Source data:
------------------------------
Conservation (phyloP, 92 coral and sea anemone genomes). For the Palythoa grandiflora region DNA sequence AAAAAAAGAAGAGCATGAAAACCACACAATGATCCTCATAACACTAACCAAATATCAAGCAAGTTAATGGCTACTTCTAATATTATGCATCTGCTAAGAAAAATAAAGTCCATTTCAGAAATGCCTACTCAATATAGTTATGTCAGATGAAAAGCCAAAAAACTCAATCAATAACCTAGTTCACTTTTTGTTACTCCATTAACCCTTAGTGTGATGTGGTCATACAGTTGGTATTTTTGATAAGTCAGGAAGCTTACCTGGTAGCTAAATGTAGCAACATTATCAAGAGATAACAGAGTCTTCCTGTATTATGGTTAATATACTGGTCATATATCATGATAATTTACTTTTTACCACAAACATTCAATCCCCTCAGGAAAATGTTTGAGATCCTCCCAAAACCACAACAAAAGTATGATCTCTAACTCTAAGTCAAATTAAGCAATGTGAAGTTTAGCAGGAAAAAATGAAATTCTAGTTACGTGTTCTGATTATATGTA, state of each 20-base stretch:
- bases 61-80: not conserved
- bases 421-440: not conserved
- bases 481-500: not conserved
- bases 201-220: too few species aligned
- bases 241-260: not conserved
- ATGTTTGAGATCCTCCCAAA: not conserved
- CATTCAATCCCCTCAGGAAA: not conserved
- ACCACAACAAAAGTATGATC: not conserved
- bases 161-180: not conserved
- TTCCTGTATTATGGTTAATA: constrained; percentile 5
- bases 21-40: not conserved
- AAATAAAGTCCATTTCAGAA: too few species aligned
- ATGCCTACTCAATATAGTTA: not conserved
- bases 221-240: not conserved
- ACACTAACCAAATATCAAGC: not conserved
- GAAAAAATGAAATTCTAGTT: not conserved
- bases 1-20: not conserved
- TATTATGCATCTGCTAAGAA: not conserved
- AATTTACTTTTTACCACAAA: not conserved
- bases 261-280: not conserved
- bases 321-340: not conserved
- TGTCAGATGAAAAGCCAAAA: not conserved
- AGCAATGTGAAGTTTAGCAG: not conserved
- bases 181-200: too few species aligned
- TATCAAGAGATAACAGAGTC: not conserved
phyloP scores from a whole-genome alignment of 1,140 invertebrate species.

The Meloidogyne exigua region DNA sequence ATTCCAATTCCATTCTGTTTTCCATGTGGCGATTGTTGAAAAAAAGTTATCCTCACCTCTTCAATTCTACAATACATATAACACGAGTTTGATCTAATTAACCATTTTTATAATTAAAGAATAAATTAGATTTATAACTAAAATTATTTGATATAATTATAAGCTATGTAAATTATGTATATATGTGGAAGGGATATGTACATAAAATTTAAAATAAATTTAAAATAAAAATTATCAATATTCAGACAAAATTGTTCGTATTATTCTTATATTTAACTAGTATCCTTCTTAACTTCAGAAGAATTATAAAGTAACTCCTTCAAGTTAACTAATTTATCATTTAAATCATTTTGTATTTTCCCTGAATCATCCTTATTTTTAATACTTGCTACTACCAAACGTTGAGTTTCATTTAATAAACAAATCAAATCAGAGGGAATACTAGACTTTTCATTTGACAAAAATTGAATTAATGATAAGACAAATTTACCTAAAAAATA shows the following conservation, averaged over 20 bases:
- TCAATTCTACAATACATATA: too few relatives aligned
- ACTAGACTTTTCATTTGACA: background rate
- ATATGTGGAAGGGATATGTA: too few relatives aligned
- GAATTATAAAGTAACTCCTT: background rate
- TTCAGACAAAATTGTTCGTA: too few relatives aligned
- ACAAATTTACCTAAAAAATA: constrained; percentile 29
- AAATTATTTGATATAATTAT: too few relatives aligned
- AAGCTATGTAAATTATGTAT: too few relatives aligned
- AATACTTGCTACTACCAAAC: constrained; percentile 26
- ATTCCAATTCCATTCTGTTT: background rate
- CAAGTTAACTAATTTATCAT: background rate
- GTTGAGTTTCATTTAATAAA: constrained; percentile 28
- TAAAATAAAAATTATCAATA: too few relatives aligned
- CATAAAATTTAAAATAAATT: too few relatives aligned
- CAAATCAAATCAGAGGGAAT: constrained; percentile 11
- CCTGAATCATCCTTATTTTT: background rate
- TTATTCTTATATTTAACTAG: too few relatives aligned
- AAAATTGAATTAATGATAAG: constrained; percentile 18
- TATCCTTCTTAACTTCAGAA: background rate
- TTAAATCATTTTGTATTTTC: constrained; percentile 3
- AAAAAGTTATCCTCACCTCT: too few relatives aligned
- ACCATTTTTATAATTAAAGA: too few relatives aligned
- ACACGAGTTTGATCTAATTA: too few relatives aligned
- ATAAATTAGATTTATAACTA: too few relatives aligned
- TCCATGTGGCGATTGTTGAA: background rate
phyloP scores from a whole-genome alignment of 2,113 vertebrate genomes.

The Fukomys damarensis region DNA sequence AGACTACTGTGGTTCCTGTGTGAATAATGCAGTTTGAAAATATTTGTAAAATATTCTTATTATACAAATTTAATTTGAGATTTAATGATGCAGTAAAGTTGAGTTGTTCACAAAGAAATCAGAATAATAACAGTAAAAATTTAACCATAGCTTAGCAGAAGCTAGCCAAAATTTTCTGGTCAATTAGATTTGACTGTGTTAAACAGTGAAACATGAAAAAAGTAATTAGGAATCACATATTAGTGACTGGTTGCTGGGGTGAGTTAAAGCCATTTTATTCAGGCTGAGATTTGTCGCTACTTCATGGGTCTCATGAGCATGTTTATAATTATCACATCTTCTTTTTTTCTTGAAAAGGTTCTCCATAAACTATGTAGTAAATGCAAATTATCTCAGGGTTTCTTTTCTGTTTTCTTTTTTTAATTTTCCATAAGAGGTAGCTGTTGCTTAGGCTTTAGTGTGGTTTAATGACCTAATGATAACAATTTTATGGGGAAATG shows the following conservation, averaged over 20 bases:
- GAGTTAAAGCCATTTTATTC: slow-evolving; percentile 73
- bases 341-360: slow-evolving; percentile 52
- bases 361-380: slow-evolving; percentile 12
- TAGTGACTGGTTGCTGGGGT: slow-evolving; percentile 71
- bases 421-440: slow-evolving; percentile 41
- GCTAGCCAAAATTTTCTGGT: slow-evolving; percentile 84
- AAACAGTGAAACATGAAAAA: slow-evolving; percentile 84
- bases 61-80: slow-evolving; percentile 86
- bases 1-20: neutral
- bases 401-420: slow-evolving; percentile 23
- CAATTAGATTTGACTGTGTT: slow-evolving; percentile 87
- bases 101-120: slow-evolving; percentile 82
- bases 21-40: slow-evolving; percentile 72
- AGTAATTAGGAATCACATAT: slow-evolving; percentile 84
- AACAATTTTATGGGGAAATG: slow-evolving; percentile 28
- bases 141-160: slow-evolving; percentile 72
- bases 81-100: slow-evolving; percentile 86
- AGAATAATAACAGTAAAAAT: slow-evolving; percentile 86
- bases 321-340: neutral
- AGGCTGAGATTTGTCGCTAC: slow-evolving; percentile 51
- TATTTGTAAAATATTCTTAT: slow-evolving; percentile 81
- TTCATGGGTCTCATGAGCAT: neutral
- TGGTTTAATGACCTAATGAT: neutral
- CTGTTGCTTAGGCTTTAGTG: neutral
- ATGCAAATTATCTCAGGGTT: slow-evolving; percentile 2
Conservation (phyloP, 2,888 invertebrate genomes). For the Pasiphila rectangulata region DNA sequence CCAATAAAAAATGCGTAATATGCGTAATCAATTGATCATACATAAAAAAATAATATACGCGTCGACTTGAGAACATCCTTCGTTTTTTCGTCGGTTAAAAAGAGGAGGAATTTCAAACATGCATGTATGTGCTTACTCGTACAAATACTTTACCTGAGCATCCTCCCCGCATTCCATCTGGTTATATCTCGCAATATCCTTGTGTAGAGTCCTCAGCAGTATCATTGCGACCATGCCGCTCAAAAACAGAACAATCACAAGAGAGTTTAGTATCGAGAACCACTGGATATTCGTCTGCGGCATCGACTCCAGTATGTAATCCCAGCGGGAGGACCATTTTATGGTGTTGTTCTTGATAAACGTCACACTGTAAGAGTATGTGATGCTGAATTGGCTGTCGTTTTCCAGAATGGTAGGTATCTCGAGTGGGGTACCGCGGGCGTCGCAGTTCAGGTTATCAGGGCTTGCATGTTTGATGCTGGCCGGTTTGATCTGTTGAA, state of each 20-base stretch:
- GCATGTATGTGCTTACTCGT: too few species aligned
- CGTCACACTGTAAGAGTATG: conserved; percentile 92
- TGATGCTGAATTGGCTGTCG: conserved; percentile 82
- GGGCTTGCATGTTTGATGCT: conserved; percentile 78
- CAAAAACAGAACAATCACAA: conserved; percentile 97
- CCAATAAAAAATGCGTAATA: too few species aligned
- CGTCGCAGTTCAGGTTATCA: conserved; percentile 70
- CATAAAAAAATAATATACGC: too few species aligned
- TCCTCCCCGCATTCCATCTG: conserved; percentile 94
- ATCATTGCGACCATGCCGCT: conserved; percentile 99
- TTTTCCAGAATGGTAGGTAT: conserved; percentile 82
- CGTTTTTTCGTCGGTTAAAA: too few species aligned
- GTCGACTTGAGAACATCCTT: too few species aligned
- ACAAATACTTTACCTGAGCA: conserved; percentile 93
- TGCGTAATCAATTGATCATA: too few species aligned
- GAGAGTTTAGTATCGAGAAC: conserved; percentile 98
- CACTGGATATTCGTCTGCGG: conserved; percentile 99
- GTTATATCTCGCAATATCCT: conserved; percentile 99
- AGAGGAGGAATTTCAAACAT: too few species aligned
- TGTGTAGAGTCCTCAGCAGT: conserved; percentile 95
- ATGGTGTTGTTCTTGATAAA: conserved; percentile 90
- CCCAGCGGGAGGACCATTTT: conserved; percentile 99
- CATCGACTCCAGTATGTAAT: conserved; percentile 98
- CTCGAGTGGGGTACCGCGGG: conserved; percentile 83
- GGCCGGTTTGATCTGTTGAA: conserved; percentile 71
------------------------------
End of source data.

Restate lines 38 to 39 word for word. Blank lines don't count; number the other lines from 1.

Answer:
- ATTCCAATTCCATTCTGTTT: background rate
- CAAGTTAACTAATTTATCAT: background rate